Students use Native Arts to keep traditions alive
Margaret Erasmus smiles as she holds up a pair of stunning hand-beaded boots—it took her 280 hours to hand-sew the thousands of tiny beads onto the white cotton. She can picture her daughter, a traditional Aboriginal dancer, wearing the beautiful boots as she dances at a pow wow.
“When I first started it, I didn’t want to finish—I thought: ‘oh my God, it’s going to take forever,’” Erasmus said laughing. “Then I did one and I thought: ‘it looks not too bad, I think I’ll finish the other one.’”
Erasmus, who is from the Kikino Métis Settlement, was part of Portage College’s annual native arts exposé held in the college’s art studio last Thursday and Friday. The event was a showcase of the Native Arts student’s arts and crafts from throughout the year.
The Kikino woman took one year of Native Arts studies back in 1978, when Portage College was a cluster of trailers called Alberta Vocational College, before coming back last year to complete the course.
“The program has changed in a way where you get to experience what you want to do,” Erasmus said. “You`re open to whatever you want to do—you have that option to explore and do your own thing.”
The Native Arts studio was filled with that individual expression, as students showcased footwear, jewellery, small crafts, hand-painted feathers, carvings, and wicker baskets.
Farron Twoyoungmen from the Nakoda First Nation, located west of Calgary, held up a choker he’d made from long beads and hand-sewn leather. Chokers in that style, he explained, were used by Aboriginal warriors in the 1800s as armour.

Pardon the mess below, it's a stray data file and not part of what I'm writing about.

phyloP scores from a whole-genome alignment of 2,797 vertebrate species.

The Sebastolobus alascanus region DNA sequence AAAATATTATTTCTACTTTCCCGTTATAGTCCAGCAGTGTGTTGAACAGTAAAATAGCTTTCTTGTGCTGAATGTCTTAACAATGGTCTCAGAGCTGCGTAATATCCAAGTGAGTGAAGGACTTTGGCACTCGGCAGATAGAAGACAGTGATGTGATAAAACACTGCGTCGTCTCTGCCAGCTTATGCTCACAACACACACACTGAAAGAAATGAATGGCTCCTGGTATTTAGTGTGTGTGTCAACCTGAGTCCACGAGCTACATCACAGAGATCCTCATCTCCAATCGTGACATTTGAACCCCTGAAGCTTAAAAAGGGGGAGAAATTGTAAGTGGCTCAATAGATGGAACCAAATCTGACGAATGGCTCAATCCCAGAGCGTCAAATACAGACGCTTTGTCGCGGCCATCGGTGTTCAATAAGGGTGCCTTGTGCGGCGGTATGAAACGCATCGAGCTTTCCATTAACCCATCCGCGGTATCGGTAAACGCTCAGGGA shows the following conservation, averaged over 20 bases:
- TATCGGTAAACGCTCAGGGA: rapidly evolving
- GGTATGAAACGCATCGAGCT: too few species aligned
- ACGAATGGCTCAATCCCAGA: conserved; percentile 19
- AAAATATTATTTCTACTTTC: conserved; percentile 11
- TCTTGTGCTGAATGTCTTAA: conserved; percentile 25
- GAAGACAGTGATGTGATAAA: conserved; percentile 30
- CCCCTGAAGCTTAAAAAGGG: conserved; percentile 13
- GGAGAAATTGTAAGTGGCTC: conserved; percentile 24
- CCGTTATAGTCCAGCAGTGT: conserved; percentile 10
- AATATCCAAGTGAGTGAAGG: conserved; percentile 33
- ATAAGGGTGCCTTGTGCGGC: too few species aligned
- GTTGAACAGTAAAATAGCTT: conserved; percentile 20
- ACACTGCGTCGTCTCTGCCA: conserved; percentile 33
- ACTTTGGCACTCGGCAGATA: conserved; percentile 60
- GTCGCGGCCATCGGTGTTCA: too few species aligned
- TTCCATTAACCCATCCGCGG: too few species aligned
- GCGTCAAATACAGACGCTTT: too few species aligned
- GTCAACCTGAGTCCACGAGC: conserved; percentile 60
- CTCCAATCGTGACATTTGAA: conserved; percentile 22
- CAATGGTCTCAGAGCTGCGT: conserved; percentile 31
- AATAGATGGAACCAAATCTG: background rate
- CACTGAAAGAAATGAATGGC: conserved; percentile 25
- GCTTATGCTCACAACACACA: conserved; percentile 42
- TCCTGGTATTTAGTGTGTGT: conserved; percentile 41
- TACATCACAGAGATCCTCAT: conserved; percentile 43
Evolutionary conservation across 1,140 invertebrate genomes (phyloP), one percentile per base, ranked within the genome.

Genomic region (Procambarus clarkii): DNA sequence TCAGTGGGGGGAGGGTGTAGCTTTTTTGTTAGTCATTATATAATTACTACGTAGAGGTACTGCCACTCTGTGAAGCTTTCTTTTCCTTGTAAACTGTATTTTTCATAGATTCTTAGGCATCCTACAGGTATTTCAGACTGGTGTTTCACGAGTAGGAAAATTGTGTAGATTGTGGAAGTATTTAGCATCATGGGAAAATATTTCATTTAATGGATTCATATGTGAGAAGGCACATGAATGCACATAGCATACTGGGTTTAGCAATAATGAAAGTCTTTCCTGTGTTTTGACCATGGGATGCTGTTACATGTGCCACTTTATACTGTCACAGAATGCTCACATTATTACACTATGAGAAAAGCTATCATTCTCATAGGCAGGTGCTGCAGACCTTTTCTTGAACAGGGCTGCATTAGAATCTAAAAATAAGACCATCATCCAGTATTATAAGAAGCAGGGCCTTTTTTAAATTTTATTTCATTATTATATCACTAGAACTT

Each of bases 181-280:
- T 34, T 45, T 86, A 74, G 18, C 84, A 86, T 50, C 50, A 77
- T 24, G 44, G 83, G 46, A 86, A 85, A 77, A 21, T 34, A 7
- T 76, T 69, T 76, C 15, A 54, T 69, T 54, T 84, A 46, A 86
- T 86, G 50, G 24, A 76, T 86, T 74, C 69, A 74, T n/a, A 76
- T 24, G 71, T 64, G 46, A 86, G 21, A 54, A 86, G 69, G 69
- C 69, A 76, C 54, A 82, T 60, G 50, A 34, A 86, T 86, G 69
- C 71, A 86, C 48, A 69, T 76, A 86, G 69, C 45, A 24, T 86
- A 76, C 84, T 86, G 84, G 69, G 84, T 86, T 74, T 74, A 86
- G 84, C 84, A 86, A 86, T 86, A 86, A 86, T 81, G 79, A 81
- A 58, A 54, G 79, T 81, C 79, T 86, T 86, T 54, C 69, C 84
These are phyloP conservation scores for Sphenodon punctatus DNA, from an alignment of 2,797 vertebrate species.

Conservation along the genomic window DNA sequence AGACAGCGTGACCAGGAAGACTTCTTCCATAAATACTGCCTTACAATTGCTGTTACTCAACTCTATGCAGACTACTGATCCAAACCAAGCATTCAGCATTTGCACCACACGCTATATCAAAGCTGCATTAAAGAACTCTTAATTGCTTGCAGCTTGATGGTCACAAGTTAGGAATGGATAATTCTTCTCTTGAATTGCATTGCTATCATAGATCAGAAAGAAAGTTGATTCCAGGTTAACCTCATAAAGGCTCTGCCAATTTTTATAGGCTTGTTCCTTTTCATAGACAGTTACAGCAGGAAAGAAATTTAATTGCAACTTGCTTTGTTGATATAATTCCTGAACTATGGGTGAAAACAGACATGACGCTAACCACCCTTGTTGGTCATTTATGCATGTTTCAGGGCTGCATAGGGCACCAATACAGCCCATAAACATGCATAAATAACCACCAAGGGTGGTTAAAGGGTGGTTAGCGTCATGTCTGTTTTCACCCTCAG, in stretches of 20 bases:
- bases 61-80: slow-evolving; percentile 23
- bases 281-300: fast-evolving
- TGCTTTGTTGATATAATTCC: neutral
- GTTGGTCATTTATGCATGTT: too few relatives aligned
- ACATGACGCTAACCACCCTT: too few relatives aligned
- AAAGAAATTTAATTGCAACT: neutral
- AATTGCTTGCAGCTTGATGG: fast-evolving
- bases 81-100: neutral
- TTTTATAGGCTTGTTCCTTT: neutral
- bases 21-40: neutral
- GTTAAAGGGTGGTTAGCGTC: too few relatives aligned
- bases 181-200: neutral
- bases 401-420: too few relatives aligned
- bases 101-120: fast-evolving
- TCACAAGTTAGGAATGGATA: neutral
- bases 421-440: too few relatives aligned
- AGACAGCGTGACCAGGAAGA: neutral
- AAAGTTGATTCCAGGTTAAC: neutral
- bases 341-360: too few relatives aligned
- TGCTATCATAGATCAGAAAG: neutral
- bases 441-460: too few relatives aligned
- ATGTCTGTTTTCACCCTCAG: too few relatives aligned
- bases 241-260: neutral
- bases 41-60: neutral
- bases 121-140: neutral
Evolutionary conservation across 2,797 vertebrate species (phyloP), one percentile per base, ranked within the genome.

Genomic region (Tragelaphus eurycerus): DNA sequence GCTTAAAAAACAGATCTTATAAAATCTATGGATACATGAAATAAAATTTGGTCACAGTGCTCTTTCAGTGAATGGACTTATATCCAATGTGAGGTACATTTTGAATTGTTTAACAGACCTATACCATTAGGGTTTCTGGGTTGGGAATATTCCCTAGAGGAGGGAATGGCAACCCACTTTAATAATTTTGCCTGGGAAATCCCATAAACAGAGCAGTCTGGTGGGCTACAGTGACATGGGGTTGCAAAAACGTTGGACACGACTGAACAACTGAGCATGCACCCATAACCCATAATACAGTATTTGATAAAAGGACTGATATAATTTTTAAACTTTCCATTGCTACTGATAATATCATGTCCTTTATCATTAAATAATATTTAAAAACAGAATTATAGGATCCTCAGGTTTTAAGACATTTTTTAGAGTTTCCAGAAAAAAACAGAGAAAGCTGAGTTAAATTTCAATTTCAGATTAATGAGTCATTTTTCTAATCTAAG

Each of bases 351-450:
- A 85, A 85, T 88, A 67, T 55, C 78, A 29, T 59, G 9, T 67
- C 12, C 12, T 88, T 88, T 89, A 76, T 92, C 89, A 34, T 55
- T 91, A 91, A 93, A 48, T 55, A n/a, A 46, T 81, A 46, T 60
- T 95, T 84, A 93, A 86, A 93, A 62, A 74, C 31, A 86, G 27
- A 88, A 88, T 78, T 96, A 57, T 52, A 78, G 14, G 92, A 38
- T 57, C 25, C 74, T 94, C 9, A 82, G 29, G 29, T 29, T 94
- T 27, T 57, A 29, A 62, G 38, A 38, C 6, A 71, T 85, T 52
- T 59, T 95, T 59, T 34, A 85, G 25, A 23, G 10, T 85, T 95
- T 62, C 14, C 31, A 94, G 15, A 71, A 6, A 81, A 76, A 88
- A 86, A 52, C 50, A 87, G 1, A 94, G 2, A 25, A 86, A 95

Native Arts and Culture Instructor Trudie Allen, herself a graduate from the program in 1996, said students have travelled to take the course from every part of Canada and even the United States.
“In my opinion, our program is unique,” Allen said. “We are one-of-a-kind in Canada. I know there are other programs out there—but we were the first. We`re 32 years here, that`s a long time.”
The instructor said the course not only teaches Aboringal arts and crafts techniques, it also uses the traditional “look, listen, and learn” teaching technique where students learn in a hands-on, visual manner. She said the Native Arts program creates a solid foundation for students to do what they want, be it working as an instructor or forging a career as an artist.
“Most of the ones that have been graduates, especially in the instructor field, they go back to their own communities and they`re running programs,” Allen said. “Look at Violet Cardinal just outside town at Beaver Lake, she`s got her hide tanning camp. And we have students in Ontario who are doing the same thing, or are working in their school system as a cultural teacher.”
In addition to the annual spring showcase, the Native Arts students also host a Christmas sale in November.
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